What follows is familiar stuff: the Templars return from their graves (only fifteen minutes into the film, so no waiting around!), and attack an isolated house inhabited only by a man and a girl. He is throttled, she narrowly escapes by stealing one of the undead horses in an exceptionally thrilling - and frightening - scene, in which the space she has to escape keeps getting less and less until she's forced to jump out of the window onto a nearby horse. She escapes to the town square, where party revellers are enjoy plenty of booze and fireworks. Minutes later the Templars arrive and slaughter half of the townsfolk in an excellent-shot massacre in which you can almost smell the blood and steel, as it puts you right in the thick of the action.
After the actions of a brave few who put up a fight, the rest of the townsfolk escape into the countryside (later on, in another solemn and horrific shot, we see a field littered with the bodies of the dead, exemplifying the hopelessness of the situations our characters are in). A group of survivors escape on their jeep only to be pursued by the Templars on horseback through the streets of the village (an excellent chase sequence which was ripped off in JURASSIC PARK, with a Tyrannosaur replacing the zombies). They escape into the refuge of a church, and the film enters familiar NIGHT OF THE LIVING DEAD territory as the zombies surround the place and attempt to get in.
This is a pretty mean spirited film. For instance, one sub plot shows two characters painfully unblocking a tunnel for what seems like an age, and finally escaping into a remote graveyard only to be instantly killed by the waiting Templars for all their hard work. Loads of cast members are brutally murdered in graphically gory scenes which have been excised from the UK print (not sure why, as they're gory for the time but not THAT gory these days) for maximum impact. The interesting, twist ending (with more than a nod to THE BIRDS) has the Templars being caught in the rays of sunlight and literally disintegrating before the eyes of our heroes.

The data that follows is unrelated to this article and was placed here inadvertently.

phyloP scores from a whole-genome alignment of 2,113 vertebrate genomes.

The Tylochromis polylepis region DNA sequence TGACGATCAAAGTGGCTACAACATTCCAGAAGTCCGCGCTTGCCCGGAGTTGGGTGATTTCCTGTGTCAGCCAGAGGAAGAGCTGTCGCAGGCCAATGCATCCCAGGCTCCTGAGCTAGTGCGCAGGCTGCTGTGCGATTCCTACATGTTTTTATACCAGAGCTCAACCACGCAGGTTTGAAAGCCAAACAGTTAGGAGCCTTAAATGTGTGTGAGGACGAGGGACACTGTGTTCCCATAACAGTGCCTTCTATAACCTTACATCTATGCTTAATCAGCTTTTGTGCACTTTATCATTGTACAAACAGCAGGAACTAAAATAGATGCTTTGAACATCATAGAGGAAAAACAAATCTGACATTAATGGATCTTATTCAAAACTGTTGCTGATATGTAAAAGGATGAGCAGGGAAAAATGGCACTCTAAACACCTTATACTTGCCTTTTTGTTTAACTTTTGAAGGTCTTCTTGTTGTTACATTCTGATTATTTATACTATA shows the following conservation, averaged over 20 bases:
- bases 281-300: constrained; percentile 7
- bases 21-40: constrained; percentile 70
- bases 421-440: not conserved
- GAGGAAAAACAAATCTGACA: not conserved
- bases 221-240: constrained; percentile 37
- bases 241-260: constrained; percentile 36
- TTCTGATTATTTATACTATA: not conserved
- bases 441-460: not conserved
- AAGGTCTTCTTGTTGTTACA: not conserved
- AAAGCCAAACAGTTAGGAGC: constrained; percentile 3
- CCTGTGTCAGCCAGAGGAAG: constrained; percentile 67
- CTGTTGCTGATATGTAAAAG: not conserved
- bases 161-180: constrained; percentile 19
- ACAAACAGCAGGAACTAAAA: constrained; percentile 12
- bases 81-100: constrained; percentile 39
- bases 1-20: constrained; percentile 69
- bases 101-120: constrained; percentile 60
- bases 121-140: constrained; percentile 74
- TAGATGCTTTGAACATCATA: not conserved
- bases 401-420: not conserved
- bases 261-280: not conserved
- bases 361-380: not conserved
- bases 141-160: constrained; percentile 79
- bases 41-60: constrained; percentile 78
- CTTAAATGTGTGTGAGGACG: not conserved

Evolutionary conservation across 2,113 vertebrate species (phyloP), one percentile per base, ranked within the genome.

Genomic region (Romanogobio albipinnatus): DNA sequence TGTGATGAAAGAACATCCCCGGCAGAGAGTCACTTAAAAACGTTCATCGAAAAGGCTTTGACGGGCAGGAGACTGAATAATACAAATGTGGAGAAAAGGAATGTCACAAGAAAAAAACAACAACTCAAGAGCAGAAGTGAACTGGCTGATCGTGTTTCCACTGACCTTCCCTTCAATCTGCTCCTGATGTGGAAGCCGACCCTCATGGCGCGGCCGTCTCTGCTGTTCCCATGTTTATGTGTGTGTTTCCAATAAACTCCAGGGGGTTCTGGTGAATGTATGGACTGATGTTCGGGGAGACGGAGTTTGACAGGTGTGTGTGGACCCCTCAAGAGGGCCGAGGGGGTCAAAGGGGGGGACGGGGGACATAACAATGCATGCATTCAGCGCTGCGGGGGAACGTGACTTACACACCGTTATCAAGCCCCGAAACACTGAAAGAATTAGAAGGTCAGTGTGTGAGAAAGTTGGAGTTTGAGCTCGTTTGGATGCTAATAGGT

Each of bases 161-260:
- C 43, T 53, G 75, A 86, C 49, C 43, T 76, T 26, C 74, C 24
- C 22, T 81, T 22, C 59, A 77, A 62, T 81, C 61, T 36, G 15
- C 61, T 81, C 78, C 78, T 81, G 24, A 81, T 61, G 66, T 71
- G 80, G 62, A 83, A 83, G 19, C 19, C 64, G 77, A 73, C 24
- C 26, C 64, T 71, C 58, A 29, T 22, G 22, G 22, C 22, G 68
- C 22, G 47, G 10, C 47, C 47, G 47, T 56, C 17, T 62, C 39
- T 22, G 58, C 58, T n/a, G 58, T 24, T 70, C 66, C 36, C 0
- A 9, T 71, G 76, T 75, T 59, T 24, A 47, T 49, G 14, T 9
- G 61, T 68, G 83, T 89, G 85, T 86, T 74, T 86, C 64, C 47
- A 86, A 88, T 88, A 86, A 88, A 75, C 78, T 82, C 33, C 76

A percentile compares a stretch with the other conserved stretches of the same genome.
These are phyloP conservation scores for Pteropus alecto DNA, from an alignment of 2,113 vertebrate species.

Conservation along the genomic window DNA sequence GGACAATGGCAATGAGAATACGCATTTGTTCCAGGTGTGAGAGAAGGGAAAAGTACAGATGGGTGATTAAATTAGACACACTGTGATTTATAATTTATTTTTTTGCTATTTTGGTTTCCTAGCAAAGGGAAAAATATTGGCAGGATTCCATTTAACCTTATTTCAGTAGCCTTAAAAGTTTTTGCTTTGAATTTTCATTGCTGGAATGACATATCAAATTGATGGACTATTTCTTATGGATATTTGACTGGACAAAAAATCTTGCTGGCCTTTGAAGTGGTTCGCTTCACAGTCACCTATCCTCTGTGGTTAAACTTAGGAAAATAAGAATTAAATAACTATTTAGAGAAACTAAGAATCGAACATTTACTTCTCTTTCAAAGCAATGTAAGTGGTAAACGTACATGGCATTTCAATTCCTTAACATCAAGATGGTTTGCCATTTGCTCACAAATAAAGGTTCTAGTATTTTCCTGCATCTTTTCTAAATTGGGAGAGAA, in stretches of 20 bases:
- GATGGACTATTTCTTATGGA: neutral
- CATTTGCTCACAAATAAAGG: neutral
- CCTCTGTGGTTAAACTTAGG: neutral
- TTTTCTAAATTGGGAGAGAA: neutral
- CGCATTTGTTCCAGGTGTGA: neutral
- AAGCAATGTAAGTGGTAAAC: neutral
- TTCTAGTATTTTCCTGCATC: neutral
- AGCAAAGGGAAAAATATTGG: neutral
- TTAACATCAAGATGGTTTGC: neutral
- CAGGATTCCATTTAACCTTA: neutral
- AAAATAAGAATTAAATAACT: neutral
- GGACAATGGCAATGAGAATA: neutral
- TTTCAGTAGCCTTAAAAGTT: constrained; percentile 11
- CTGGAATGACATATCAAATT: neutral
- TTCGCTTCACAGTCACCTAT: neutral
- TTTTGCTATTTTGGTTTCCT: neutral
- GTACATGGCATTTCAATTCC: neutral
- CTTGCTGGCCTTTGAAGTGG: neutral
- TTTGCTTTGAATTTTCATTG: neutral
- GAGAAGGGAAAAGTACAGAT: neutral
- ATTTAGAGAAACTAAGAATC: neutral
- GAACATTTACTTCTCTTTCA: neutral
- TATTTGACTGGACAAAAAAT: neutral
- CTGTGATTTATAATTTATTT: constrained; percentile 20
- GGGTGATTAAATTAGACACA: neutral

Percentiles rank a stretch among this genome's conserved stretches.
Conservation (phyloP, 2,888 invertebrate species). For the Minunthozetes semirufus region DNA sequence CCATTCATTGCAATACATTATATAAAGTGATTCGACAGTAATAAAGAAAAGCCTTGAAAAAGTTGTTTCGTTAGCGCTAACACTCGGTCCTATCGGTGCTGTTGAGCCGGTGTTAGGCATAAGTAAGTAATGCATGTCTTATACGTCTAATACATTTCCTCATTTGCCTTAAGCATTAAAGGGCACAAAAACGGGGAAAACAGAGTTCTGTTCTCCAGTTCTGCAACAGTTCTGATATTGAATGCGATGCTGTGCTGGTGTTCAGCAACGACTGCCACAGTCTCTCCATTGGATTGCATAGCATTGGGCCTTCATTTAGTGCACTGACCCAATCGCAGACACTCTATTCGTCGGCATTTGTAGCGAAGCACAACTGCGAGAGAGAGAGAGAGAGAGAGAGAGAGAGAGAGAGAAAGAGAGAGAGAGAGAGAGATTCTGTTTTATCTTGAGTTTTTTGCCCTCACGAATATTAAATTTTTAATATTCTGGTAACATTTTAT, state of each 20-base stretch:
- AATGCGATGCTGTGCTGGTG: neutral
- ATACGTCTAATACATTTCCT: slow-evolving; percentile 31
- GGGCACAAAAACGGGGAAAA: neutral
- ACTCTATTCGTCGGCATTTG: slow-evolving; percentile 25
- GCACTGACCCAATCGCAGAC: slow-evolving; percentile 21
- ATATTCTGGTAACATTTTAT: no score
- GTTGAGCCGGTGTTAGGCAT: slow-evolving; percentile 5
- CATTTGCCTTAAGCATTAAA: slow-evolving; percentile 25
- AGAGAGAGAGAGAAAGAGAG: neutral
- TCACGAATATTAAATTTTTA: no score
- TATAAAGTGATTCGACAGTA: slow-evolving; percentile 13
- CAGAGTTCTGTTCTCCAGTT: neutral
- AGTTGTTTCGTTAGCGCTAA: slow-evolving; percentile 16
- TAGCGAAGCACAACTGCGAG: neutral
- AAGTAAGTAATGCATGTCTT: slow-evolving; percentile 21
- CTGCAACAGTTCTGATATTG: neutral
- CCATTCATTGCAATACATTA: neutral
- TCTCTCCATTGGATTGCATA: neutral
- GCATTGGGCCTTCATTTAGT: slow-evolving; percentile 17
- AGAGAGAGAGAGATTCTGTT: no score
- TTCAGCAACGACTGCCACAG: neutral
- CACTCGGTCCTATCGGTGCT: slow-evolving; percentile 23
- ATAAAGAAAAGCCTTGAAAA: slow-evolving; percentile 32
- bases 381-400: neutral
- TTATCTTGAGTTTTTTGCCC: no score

The group of survivors holed up in the church are an interesting bunch. Firstly, we have the hero as played by Italian star Tony Kendall, more at home in European spy and adventure flicks, who supplies the film with much-needed masculine energy and heroism. He's supported by a trio of Spanish beauties who inevitably end up being menaced by the zombies. Other folks include the village idiot, Muerto, an exceptionally creepy guy with one dead arm who spies on people making love; an ill-fated family; the selfish and cowardly mayor, who causes others to die in his own attempts to escape; and the mayor's right-hand, who has a change of heart and helps our heroes, before his sexual desires get the better of him and he attempts to rape the heroine.
The gory effects are cheap but hit home, thanks to a good use of shocking music at the right time. There's an excruciating hand-lopping sequence, a surprise decapitation, an impaling, and lots of dripping blood and other splattery stuff to enjoy. The effects of the Knights Templars, on the other hand, are excellent (with the exception of the two "guards" who are blown up by fireworks, and just look like scarecrows), and once again Ossorio uses slow-motion to capture and highlight the eeriness of his zombies as they rise from their graves with their skeletal hands and ride through the countryside on horseback. RETURN OF THE EVIL DEAD is a fine Spanish horror yarn, a good example of the genre and matching the best that Britain and America had to offer at the same time. Lots of action, lots of fun, and a jolly good viewing experience.
*** This review may contain spoilers ***
I first saw this in the mid 80s on a VHS. The shopkeeper told me that there is a prequel n sequels but not available with him. He assured me that this is the best in the series. N believe me he was right. Read many reviews here n all agrees with the video shop owner. The movie has plenty of genuinely chilling moments (and plenty of silly ones, too) and some effectively creepy zombies (skeletal caped figures wielding huge swords), Return of the Evil Dead is worth a watch if you dig this kind of thing. The film throws in some nifty splashes of gore including some graphic stabbings. The plot is silly. Several people holed up in a church, each making various attempts to go it alone in order to escape the blind dead who have them surrounded. When the film ends, you are not surprised at the outcome at all, in fact, quite disappointed. This movie may have its flaws, but one must admit that the blind Templars are some of the creepiest creatures ever to appear in movies, and Amando De Ossorio does a great job using slow-mo and an eerie score to intensify this impression. The ending however is a complete disappointment there's no spectacular showdown featured, the crusaders were just killed by sunlight.